On 25.08.2011 12:12 Alberto G.Corona said the following:
On Jul 5, 1:07 pm, Bruno Marchal<marc...@ulb.ac.be> wrote:
On 05 Jul 2011, at 11:42, Alberto G.Corona wrote: .
Are you sure you don't confuse consciousness and conscience. I
think that solitary primitive animals felt pain, and are thus
consciouss (although not necessarily self-conscious).
Consicence may be a less sophisticated version of
self-consciousness.. I think honestly that all attemps of explaining
conscience in terms of a certain degree of complexity or as a certain
property of neurons or tissues goes the wrong path. Broadly speaking,
this is like a medieval scientist trying to explain a video game
console in terms of the complexity and colourfulness of the printed
circuits. These views ignores the work of the hardware designer that
creates the machine and the programmer that make the algorithms.
In living beings the work of the hardware designer and the
programmer are done by a guy called Natural Selection. and this guy
builds things for a purpose: Survival. What is conscience for? A self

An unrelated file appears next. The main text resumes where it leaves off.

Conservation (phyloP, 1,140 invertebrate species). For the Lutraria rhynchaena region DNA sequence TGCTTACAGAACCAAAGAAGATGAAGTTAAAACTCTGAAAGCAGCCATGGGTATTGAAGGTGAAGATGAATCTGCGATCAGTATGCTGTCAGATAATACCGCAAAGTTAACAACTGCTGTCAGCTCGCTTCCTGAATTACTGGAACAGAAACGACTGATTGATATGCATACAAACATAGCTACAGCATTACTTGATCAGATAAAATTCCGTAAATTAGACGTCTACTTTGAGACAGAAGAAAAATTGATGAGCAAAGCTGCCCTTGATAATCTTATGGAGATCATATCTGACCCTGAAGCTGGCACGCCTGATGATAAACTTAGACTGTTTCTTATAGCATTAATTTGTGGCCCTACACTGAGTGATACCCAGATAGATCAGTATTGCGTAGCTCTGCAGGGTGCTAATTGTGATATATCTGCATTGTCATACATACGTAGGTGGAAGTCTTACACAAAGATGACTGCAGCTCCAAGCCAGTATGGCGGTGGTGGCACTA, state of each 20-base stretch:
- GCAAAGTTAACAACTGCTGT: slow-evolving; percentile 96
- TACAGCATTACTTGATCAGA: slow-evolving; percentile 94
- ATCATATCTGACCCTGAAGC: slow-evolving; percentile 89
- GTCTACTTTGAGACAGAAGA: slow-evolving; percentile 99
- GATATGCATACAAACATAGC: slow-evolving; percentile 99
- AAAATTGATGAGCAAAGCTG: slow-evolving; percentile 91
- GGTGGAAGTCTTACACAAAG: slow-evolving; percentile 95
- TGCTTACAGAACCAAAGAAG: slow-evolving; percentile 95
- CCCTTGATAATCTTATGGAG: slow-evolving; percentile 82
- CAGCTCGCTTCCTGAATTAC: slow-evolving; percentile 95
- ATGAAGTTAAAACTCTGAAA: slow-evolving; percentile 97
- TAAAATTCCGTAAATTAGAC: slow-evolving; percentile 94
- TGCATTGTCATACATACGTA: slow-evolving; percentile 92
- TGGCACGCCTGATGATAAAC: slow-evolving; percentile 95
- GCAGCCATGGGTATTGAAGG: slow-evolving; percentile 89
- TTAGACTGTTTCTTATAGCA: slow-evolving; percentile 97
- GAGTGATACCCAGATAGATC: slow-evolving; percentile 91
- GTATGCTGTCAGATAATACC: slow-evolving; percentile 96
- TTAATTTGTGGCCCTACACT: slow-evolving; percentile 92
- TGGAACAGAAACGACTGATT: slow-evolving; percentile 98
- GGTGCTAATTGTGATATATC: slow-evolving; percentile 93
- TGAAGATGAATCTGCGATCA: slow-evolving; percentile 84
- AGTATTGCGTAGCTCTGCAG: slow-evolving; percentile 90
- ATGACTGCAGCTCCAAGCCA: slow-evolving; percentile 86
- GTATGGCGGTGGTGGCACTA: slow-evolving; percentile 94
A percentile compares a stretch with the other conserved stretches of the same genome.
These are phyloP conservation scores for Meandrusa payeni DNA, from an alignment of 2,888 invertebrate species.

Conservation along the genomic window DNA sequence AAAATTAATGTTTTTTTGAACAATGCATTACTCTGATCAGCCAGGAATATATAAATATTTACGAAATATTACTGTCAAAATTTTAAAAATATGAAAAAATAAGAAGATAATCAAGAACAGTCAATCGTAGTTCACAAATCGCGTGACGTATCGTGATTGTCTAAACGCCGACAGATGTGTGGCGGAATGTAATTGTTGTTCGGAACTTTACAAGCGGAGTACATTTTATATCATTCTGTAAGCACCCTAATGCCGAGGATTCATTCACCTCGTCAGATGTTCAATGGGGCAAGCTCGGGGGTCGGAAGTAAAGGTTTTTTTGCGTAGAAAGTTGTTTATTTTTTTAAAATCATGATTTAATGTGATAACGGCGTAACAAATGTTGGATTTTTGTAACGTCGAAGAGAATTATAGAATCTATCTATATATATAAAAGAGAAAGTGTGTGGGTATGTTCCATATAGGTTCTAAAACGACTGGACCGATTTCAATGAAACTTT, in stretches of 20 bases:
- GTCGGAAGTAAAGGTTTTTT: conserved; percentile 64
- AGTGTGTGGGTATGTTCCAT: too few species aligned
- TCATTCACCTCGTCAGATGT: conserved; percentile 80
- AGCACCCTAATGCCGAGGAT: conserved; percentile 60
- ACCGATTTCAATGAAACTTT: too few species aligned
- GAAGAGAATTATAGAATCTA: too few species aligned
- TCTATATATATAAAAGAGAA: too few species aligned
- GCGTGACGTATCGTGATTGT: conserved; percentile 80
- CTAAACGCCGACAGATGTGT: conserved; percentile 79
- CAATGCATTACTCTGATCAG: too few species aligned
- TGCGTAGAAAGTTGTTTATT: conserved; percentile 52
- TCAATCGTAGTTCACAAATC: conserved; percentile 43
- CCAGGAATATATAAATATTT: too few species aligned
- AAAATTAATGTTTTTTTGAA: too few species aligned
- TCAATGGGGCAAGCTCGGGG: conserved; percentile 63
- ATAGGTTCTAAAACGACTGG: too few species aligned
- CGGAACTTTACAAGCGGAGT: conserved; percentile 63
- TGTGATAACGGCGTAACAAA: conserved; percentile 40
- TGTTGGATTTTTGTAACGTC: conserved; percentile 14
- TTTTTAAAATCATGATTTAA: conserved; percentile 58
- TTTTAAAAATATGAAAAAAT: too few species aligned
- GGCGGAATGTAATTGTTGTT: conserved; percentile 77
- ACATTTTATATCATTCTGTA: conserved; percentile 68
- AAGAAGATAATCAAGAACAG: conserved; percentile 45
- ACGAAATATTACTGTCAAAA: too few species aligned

preserving being with a central nervous system (an animal) must
stablish a clear distinction between its body and the environment in
order to preserve itself. If he do not know the status of each of
its parts in relation to the environment, he can not determine the
priorities for self preservation: does he must avoid a predator? does
he must eat something? etc. The effect of the activity set of all
these central nervous systems is the conscience in the most basic
No degree of "complexity" or neuronal-like machinery will manifest
conscience without the proper algorithms (and the sensors-actuators
too). As Theodosius Dobzhansky said: Nothing in Biology (and i
suspect, nothing in anything) Makes Sense Except in the Light of
In the book of Jeffrey Gray, "Consciousness: Creeping up on the hard
problem" the evolution viewpoint is played well out. Well, he consider
consciousness as conscious experience, so it is not conscience.
First, in his view, this is the exactly the argument for causality of
consciousness. Second his argument is that roughly speaking conscious
experience plays a role of late-error correction that happens to be
working more efficiently as compared with unconscious feedback mechanisms.
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